EATS 2022: A Sharp Focus on Advocacy

A room full of conference attendees watches a presentation on competition ethics in Stetson Law's Great Hall
The 2022 edition of EATS was full of compelling discussions among passionate advocacy educators.

In-person for the first time since 2019, Stetson Law welcomed professionals from around the country who specialize in advocacy education to the annual Educating Advocacy Teachers (EATS) Conference on its beautiful Gulfport campus.

Taking place from June 13-15, the event offered eye-opening insights into the state of trial advocacy education in 2022 through panel discussions, workshops, breakout sessions, and even beach happy hours and improv sessions. Some 95 attendees participated; 70 of them attended in person, and 20-25 took part online.

“As advocacy experts, you are leading legal education. It’s not just about experiential learning. It’s not just about competition,” said Stetson Law Dean Michèle Alexandre at the start of a panel discussion on the art and science of persuasion. “You are helping us learn how to teach our students, how to prepare them for 21st Century real-life problem-solving. And because of that, this conference and your partnership is even more important to us.”

Three days of compelling discussions

Taking place in the Great Hall and the Florin-Roebig Courtroom, EATS events explored many dimensions of advocacy in the classroom and the competition arena. Hailing from communities across the U.S., speakers included judges, professors from top-ranked law schools for advocacy (including Stetson Law), mock trial and moot court program directors, and practicing attorneys who shared teaching techniques and experiences and explored new teaching methods, models, and technology.

“The 2022 EATS Conference was packed with creative, generous educators interested in elevating the entire advocacy community, not just themselves,” said Stetson Law Professor Elizabeth Boals, Director of the Center for Excellence in Advocacy. “This type of collaborative and collegial environment is what EATS was founded upon and will continue to foster in the future.”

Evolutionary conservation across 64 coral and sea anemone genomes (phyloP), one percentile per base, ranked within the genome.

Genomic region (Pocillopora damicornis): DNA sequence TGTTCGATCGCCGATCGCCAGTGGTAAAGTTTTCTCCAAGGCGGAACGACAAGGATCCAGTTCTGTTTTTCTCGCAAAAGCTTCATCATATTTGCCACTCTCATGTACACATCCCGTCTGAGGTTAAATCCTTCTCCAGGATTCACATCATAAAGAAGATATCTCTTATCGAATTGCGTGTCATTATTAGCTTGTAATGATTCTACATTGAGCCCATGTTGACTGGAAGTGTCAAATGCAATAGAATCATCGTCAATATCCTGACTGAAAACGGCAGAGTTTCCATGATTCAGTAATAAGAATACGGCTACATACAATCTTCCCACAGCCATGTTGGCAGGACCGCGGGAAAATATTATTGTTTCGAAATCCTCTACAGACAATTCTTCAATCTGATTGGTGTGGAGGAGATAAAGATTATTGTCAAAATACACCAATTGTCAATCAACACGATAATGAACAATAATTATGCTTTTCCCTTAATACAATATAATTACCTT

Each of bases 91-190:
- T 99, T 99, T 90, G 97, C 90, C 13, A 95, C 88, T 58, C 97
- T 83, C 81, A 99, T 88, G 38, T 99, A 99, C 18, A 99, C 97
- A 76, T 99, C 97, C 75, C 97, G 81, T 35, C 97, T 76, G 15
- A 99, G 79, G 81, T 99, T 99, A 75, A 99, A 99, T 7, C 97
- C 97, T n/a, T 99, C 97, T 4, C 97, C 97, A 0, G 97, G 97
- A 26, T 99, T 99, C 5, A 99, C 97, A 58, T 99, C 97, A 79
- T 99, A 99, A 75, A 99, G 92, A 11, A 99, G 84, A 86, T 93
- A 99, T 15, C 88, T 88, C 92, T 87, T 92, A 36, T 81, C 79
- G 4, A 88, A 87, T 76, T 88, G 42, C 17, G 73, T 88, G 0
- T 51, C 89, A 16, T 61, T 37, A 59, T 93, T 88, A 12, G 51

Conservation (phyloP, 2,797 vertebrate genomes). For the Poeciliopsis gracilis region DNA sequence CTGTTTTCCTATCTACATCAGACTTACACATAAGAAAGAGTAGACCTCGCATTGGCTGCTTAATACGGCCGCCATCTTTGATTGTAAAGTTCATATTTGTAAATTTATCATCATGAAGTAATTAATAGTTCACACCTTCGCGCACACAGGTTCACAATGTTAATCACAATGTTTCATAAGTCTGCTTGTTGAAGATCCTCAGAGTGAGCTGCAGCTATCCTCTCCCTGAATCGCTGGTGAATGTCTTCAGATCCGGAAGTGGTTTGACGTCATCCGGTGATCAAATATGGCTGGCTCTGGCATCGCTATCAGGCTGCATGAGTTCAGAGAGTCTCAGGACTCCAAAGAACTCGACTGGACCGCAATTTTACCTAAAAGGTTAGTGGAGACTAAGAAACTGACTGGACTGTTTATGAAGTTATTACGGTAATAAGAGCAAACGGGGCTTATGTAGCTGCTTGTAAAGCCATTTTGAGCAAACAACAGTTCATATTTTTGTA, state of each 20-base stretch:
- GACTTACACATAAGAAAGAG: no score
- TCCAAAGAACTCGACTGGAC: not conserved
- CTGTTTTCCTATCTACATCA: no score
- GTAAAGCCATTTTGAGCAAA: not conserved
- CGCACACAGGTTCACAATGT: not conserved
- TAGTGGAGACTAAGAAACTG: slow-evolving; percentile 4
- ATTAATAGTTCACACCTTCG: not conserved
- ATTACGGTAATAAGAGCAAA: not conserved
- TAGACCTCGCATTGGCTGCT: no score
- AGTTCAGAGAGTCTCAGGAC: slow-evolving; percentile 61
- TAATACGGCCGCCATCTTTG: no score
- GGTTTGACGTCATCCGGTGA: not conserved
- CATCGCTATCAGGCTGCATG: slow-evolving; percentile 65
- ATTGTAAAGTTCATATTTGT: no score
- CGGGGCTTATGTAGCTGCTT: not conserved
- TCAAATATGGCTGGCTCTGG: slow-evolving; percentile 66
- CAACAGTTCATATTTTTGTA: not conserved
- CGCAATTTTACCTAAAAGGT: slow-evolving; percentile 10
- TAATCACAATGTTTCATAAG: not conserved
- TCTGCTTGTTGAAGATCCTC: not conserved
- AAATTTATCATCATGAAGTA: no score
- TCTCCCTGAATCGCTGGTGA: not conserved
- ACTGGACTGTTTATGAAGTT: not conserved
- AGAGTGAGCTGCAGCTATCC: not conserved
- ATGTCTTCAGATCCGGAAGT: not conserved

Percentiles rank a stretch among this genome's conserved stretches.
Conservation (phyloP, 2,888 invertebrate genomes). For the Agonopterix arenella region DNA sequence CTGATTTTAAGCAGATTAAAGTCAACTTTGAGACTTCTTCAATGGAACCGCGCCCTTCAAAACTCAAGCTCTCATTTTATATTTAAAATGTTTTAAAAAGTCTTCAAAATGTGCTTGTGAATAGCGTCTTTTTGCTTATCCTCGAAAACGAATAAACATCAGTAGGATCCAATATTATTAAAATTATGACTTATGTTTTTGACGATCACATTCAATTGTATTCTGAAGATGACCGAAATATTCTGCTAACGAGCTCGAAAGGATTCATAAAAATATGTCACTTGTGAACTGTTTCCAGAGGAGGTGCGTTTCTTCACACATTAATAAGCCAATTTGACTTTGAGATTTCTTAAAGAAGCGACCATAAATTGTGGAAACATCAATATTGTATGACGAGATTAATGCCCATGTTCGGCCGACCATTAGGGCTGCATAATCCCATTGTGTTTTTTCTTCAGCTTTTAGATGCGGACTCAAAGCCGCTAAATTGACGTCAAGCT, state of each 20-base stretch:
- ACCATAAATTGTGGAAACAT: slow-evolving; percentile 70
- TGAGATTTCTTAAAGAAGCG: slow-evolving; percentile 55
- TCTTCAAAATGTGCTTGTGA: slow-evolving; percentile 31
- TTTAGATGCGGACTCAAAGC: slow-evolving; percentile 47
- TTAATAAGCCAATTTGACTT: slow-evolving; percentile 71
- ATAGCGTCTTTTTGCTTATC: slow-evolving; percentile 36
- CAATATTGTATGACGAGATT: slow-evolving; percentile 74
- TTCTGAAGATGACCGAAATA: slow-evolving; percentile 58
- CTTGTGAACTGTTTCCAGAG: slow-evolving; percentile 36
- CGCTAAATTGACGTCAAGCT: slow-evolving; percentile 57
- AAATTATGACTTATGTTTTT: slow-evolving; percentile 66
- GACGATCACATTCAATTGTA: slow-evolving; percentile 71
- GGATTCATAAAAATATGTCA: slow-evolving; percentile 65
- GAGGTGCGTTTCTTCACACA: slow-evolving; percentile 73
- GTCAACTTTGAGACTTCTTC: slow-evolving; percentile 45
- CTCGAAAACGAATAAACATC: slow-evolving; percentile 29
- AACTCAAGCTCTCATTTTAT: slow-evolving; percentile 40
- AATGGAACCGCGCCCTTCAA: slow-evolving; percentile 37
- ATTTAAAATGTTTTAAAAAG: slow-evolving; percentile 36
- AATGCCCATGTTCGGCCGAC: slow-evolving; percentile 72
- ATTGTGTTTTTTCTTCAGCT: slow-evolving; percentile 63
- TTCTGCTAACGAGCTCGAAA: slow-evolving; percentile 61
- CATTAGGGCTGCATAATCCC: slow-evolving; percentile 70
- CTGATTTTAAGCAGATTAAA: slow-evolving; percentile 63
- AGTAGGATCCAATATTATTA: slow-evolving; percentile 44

One discussion explored a possible connection between the discipline and bar examination passage. Another was a hands-on demonstration of new presentation technology. Other topics included:

  • Improv as a teaching tool
  • Competition ethics
  • Creating advanced advocacy and specialized courses
  • Avoiding competition-related drama

On Wednesday, June 15, a lunchtime ceremony honored the winner of Stetson Law’s Annual Advocacy Writing Competition, Vania M. Smith, author of the article “Advocacy Competitions or Courtroom Cosplay? The Case for Rejecting Theatrics and Rewarding Authenticity at Law School Mock Trials.” The Catholic University of America School of Law alumna’s work will be published in an upcoming edition of the Stetson Journal of Advocacy and the Law.

The conference also celebrated the winners of the Edward D. Ohlbaum Professionalism Award (John Henry, Loyola School of Law Los Angeles), the Lifetime Achievement Award (Cary Bricker and Jay Leach, Pacific McGeorge School of Law), and the Cornerstone Award (Hon. Jim Roberts, Samford University Cumberland School of Law).

See the full EATS 2022 event schedule and speaker list.

The right time & place to talk advocacy

Under the leadership of Boals and her team, the latest edition of EATS carried on a tradition that has enhanced Stetson Law’s reputation as a top destination for advocacy for the better part of 20 years.

The event is just one reason Stetson Law’s advocacy program routinely sits at or near the top of U.S. News & World Report’s top schools for trial advocacy.

Through rigorous coaching from faculty, alumni, and others, students participating in the school’s three advocacy boards (Dispute Resolution, Moot Court, and Trial Team) regularly bring home competition trophies. Through hosting national and international competitions like the International Environmental Moot Court Competition and the National Pretrial Competition, the College of Law invites young advocates to sharpen their skills. Through offering experiential learning through clinics and externships, Stetson Law also ensures that students interested in advocacy gain the real-world skills they need to succeed as advocates.

See Stetson Law’s Advocacy At-A-Glance.

The 2022 event took place as construction of Stetson Law’s Advocacy Institute was well underway. Scheduled to open in June 2023, the facility will add an unprecedented amount of courtroom and collaboration space to help the college remain a national leader in advocacy, a discipline that is critical to the principle of justice for all.

“This is serious business,” Alexandre said. “We all came to law because we love it. We are decades deep in this game. And we are not going to stop because we know this is the most important thing we are doing for society. We are unleashing generations of folks. Young people, mature people, all types of folks come to law school now. They will be the ones securing democracy. They will be the ones who will help us figure out what in the devil we’re going to hand over when we pass on.”